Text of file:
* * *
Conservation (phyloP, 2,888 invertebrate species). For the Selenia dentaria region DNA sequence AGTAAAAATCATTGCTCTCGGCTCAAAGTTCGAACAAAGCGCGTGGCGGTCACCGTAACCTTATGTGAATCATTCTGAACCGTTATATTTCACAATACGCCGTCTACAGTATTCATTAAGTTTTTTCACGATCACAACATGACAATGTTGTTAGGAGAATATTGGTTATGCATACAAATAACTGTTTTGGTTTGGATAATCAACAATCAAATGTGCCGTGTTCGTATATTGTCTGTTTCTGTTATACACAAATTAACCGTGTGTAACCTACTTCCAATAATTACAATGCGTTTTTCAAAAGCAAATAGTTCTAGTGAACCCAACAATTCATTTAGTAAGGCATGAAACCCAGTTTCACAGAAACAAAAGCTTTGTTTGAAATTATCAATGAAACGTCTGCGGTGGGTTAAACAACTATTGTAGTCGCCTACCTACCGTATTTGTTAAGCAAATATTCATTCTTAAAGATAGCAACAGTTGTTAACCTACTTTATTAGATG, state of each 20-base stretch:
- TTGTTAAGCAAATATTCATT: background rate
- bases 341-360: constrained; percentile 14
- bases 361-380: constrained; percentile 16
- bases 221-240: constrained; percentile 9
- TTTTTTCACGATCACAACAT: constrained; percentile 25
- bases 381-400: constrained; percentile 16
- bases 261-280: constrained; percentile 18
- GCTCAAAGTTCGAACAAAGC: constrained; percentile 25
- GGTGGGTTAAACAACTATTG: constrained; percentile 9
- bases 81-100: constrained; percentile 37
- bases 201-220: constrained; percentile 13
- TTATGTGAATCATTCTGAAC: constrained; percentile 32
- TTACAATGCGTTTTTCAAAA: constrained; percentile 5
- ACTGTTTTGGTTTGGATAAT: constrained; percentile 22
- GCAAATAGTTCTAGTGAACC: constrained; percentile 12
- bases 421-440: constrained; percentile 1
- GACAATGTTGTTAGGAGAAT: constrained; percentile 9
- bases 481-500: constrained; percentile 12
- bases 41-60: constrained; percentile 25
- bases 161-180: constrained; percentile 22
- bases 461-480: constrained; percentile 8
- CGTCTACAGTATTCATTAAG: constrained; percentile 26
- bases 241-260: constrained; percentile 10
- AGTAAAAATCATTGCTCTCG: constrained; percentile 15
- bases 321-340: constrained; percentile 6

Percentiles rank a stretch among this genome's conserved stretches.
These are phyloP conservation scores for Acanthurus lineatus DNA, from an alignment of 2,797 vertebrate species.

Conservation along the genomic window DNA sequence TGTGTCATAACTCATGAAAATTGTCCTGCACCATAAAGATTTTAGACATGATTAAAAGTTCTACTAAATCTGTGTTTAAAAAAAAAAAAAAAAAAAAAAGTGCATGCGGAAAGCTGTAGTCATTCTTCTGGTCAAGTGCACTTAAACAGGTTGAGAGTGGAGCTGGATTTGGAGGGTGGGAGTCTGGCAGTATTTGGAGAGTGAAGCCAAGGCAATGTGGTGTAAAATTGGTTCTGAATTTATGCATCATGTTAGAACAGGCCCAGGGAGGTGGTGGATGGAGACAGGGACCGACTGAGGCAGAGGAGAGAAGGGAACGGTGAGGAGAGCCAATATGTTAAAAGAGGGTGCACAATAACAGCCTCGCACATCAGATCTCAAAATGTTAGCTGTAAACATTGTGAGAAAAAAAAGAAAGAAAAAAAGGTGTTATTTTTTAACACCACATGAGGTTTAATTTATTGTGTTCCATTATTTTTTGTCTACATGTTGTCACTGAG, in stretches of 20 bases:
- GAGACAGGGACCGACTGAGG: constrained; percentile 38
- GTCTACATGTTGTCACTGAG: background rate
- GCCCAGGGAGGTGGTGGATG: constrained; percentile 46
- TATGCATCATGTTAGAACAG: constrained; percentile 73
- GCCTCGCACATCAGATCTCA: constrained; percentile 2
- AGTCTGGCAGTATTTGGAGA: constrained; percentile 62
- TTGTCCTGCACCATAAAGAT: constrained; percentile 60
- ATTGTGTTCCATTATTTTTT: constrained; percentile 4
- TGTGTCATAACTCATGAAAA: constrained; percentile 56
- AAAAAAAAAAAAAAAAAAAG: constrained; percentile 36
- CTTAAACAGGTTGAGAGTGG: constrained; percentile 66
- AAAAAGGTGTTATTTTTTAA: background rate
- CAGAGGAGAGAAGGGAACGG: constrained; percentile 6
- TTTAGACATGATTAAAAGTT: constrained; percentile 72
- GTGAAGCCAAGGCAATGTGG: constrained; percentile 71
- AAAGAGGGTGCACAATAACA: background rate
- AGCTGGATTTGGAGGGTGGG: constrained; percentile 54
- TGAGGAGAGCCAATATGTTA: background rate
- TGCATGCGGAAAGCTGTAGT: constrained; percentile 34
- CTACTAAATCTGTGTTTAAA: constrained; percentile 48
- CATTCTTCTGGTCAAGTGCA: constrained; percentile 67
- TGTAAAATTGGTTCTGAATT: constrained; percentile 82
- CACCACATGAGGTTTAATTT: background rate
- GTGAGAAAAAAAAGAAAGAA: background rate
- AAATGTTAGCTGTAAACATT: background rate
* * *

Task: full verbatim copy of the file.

Conservation (phyloP, 2,888 invertebrate species). For the Selenia dentaria region DNA sequence AGTAAAAATCATTGCTCTCGGCTCAAAGTTCGAACAAAGCGCGTGGCGGTCACCGTAACCTTATGTGAATCATTCTGAACCGTTATATTTCACAATACGCCGTCTACAGTATTCATTAAGTTTTTTCACGATCACAACATGACAATGTTGTTAGGAGAATATTGGTTATGCATACAAATAACTGTTTTGGTTTGGATAATCAACAATCAAATGTGCCGTGTTCGTATATTGTCTGTTTCTGTTATACACAAATTAACCGTGTGTAACCTACTTCCAATAATTACAATGCGTTTTTCAAAAGCAAATAGTTCTAGTGAACCCAACAATTCATTTAGTAAGGCATGAAACCCAGTTTCACAGAAACAAAAGCTTTGTTTGAAATTATCAATGAAACGTCTGCGGTGGGTTAAACAACTATTGTAGTCGCCTACCTACCGTATTTGTTAAGCAAATATTCATTCTTAAAGATAGCAACAGTTGTTAACCTACTTTATTAGATG, state of each 20-base stretch:
- TTGTTAAGCAAATATTCATT: background rate
- bases 341-360: constrained; percentile 14
- bases 361-380: constrained; percentile 16
- bases 221-240: constrained; percentile 9
- TTTTTTCACGATCACAACAT: constrained; percentile 25
- bases 381-400: constrained; percentile 16
- bases 261-280: constrained; percentile 18
- GCTCAAAGTTCGAACAAAGC: constrained; percentile 25
- GGTGGGTTAAACAACTATTG: constrained; percentile 9
- bases 81-100: constrained; percentile 37
- bases 201-220: constrained; percentile 13
- TTATGTGAATCATTCTGAAC: constrained; percentile 32
- TTACAATGCGTTTTTCAAAA: constrained; percentile 5
- ACTGTTTTGGTTTGGATAAT: constrained; percentile 22
- GCAAATAGTTCTAGTGAACC: constrained; percentile 12
- bases 421-440: constrained; percentile 1
- GACAATGTTGTTAGGAGAAT: constrained; percentile 9
- bases 481-500: constrained; percentile 12
- bases 41-60: constrained; percentile 25
- bases 161-180: constrained; percentile 22
- bases 461-480: constrained; percentile 8
- CGTCTACAGTATTCATTAAG: constrained; percentile 26
- bases 241-260: constrained; percentile 10
- AGTAAAAATCATTGCTCTCG: constrained; percentile 15
- bases 321-340: constrained; percentile 6

Percentiles rank a stretch among this genome's conserved stretches.
These are phyloP conservation scores for Acanthurus lineatus DNA, from an alignment of 2,797 vertebrate species.

Conservation along the genomic window DNA sequence TGTGTCATAACTCATGAAAATTGTCCTGCACCATAAAGATTTTAGACATGATTAAAAGTTCTACTAAATCTGTGTTTAAAAAAAAAAAAAAAAAAAAAAGTGCATGCGGAAAGCTGTAGTCATTCTTCTGGTCAAGTGCACTTAAACAGGTTGAGAGTGGAGCTGGATTTGGAGGGTGGGAGTCTGGCAGTATTTGGAGAGTGAAGCCAAGGCAATGTGGTGTAAAATTGGTTCTGAATTTATGCATCATGTTAGAACAGGCCCAGGGAGGTGGTGGATGGAGACAGGGACCGACTGAGGCAGAGGAGAGAAGGGAACGGTGAGGAGAGCCAATATGTTAAAAGAGGGTGCACAATAACAGCCTCGCACATCAGATCTCAAAATGTTAGCTGTAAACATTGTGAGAAAAAAAAGAAAGAAAAAAAGGTGTTATTTTTTAACACCACATGAGGTTTAATTTATTGTGTTCCATTATTTTTTGTCTACATGTTGTCACTGAG, in stretches of 20 bases:
- GAGACAGGGACCGACTGAGG: constrained; percentile 38
- GTCTACATGTTGTCACTGAG: background rate
- GCCCAGGGAGGTGGTGGATG: constrained; percentile 46
- TATGCATCATGTTAGAACAG: constrained; percentile 73
- GCCTCGCACATCAGATCTCA: constrained; percentile 2
- AGTCTGGCAGTATTTGGAGA: constrained; percentile 62
- TTGTCCTGCACCATAAAGAT: constrained; percentile 60
- ATTGTGTTCCATTATTTTTT: constrained; percentile 4
- TGTGTCATAACTCATGAAAA: constrained; percentile 56
- AAAAAAAAAAAAAAAAAAAG: constrained; percentile 36
- CTTAAACAGGTTGAGAGTGG: constrained; percentile 66
- AAAAAGGTGTTATTTTTTAA: background rate
- CAGAGGAGAGAAGGGAACGG: constrained; percentile 6
- TTTAGACATGATTAAAAGTT: constrained; percentile 72
- GTGAAGCCAAGGCAATGTGG: constrained; percentile 71
- AAAGAGGGTGCACAATAACA: background rate
- AGCTGGATTTGGAGGGTGGG: constrained; percentile 54
- TGAGGAGAGCCAATATGTTA: background rate
- TGCATGCGGAAAGCTGTAGT: constrained; percentile 34
- CTACTAAATCTGTGTTTAAA: constrained; percentile 48
- CATTCTTCTGGTCAAGTGCA: constrained; percentile 67
- TGTAAAATTGGTTCTGAATT: constrained; percentile 82
- CACCACATGAGGTTTAATTT: background rate
- GTGAGAAAAAAAAGAAAGAA: background rate
- AAATGTTAGCTGTAAACATT: background rate